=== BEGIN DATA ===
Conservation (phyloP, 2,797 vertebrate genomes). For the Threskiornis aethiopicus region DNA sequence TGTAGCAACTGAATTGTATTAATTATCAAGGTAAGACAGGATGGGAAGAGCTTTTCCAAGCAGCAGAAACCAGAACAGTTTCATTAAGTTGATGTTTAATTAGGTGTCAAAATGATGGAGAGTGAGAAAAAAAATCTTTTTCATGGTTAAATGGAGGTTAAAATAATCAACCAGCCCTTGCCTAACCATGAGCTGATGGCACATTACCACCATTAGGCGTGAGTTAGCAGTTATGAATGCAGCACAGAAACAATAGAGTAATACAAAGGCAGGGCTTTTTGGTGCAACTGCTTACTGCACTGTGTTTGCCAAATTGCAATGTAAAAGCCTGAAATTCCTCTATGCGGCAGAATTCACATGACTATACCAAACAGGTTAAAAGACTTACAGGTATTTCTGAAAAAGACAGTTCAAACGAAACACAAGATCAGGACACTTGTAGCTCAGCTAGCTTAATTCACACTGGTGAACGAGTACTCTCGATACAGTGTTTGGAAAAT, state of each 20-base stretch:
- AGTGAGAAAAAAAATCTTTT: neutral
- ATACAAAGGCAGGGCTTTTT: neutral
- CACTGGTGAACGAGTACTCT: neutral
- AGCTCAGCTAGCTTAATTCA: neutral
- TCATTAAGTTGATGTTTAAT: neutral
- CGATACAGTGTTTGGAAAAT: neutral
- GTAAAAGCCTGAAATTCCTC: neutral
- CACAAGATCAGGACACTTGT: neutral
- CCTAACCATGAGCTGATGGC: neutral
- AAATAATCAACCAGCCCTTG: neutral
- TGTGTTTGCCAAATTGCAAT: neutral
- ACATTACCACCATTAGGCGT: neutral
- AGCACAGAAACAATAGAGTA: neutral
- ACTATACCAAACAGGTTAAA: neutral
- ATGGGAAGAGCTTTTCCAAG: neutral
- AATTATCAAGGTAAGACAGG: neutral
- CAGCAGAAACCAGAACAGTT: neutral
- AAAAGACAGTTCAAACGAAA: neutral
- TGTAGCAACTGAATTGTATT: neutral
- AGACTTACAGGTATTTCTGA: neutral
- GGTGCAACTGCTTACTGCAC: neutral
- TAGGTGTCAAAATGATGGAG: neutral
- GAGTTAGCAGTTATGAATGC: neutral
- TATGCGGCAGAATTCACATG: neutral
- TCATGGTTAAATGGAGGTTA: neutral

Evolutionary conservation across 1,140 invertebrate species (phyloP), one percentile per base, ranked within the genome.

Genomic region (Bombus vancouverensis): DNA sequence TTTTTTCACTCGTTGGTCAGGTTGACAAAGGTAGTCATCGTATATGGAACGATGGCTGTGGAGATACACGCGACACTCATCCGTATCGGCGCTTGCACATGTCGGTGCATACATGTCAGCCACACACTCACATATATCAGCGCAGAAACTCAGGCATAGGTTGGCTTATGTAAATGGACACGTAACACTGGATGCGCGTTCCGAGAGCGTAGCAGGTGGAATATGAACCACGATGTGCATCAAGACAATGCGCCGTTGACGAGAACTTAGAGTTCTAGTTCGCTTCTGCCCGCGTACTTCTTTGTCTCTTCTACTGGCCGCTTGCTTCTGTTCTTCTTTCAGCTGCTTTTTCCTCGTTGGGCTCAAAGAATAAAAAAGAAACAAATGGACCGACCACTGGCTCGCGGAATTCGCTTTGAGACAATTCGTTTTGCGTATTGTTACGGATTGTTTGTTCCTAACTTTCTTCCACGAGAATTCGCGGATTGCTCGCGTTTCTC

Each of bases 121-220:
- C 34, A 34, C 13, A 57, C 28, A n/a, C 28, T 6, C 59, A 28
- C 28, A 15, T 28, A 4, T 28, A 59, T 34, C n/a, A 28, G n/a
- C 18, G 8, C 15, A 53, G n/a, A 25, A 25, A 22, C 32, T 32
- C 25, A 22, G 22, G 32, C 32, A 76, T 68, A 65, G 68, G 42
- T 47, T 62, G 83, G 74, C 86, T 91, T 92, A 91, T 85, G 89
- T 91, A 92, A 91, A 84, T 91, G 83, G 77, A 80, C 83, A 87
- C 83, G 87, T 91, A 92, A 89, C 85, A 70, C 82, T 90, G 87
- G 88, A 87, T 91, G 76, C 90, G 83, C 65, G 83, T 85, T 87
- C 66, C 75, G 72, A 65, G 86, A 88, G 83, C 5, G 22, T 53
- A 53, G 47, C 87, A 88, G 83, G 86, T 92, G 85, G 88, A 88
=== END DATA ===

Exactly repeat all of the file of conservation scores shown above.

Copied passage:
Conservation (phyloP, 2,797 vertebrate genomes). For the Threskiornis aethiopicus region DNA sequence TGTAGCAACTGAATTGTATTAATTATCAAGGTAAGACAGGATGGGAAGAGCTTTTCCAAGCAGCAGAAACCAGAACAGTTTCATTAAGTTGATGTTTAATTAGGTGTCAAAATGATGGAGAGTGAGAAAAAAAATCTTTTTCATGGTTAAATGGAGGTTAAAATAATCAACCAGCCCTTGCCTAACCATGAGCTGATGGCACATTACCACCATTAGGCGTGAGTTAGCAGTTATGAATGCAGCACAGAAACAATAGAGTAATACAAAGGCAGGGCTTTTTGGTGCAACTGCTTACTGCACTGTGTTTGCCAAATTGCAATGTAAAAGCCTGAAATTCCTCTATGCGGCAGAATTCACATGACTATACCAAACAGGTTAAAAGACTTACAGGTATTTCTGAAAAAGACAGTTCAAACGAAACACAAGATCAGGACACTTGTAGCTCAGCTAGCTTAATTCACACTGGTGAACGAGTACTCTCGATACAGTGTTTGGAAAAT, state of each 20-base stretch:
- AGTGAGAAAAAAAATCTTTT: neutral
- ATACAAAGGCAGGGCTTTTT: neutral
- CACTGGTGAACGAGTACTCT: neutral
- AGCTCAGCTAGCTTAATTCA: neutral
- TCATTAAGTTGATGTTTAAT: neutral
- CGATACAGTGTTTGGAAAAT: neutral
- GTAAAAGCCTGAAATTCCTC: neutral
- CACAAGATCAGGACACTTGT: neutral
- CCTAACCATGAGCTGATGGC: neutral
- AAATAATCAACCAGCCCTTG: neutral
- TGTGTTTGCCAAATTGCAAT: neutral
- ACATTACCACCATTAGGCGT: neutral
- AGCACAGAAACAATAGAGTA: neutral
- ACTATACCAAACAGGTTAAA: neutral
- ATGGGAAGAGCTTTTCCAAG: neutral
- AATTATCAAGGTAAGACAGG: neutral
- CAGCAGAAACCAGAACAGTT: neutral
- AAAAGACAGTTCAAACGAAA: neutral
- TGTAGCAACTGAATTGTATT: neutral
- AGACTTACAGGTATTTCTGA: neutral
- GGTGCAACTGCTTACTGCAC: neutral
- TAGGTGTCAAAATGATGGAG: neutral
- GAGTTAGCAGTTATGAATGC: neutral
- TATGCGGCAGAATTCACATG: neutral
- TCATGGTTAAATGGAGGTTA: neutral

Evolutionary conservation across 1,140 invertebrate species (phyloP), one percentile per base, ranked within the genome.

Genomic region (Bombus vancouverensis): DNA sequence TTTTTTCACTCGTTGGTCAGGTTGACAAAGGTAGTCATCGTATATGGAACGATGGCTGTGGAGATACACGCGACACTCATCCGTATCGGCGCTTGCACATGTCGGTGCATACATGTCAGCCACACACTCACATATATCAGCGCAGAAACTCAGGCATAGGTTGGCTTATGTAAATGGACACGTAACACTGGATGCGCGTTCCGAGAGCGTAGCAGGTGGAATATGAACCACGATGTGCATCAAGACAATGCGCCGTTGACGAGAACTTAGAGTTCTAGTTCGCTTCTGCCCGCGTACTTCTTTGTCTCTTCTACTGGCCGCTTGCTTCTGTTCTTCTTTCAGCTGCTTTTTCCTCGTTGGGCTCAAAGAATAAAAAAGAAACAAATGGACCGACCACTGGCTCGCGGAATTCGCTTTGAGACAATTCGTTTTGCGTATTGTTACGGATTGTTTGTTCCTAACTTTCTTCCACGAGAATTCGCGGATTGCTCGCGTTTCTC

Each of bases 121-220:
- C 34, A 34, C 13, A 57, C 28, A n/a, C 28, T 6, C 59, A 28
- C 28, A 15, T 28, A 4, T 28, A 59, T 34, C n/a, A 28, G n/a
- C 18, G 8, C 15, A 53, G n/a, A 25, A 25, A 22, C 32, T 32
- C 25, A 22, G 22, G 32, C 32, A 76, T 68, A 65, G 68, G 42
- T 47, T 62, G 83, G 74, C 86, T 91, T 92, A 91, T 85, G 89
- T 91, A 92, A 91, A 84, T 91, G 83, G 77, A 80, C 83, A 87
- C 83, G 87, T 91, A 92, A 89, C 85, A 70, C 82, T 90, G 87
- G 88, A 87, T 91, G 76, C 90, G 83, C 65, G 83, T 85, T 87
- C 66, C 75, G 72, A 65, G 86, A 88, G 83, C 5, G 22, T 53
- A 53, G 47, C 87, A 88, G 83, G 86, T 92, G 85, G 88, A 88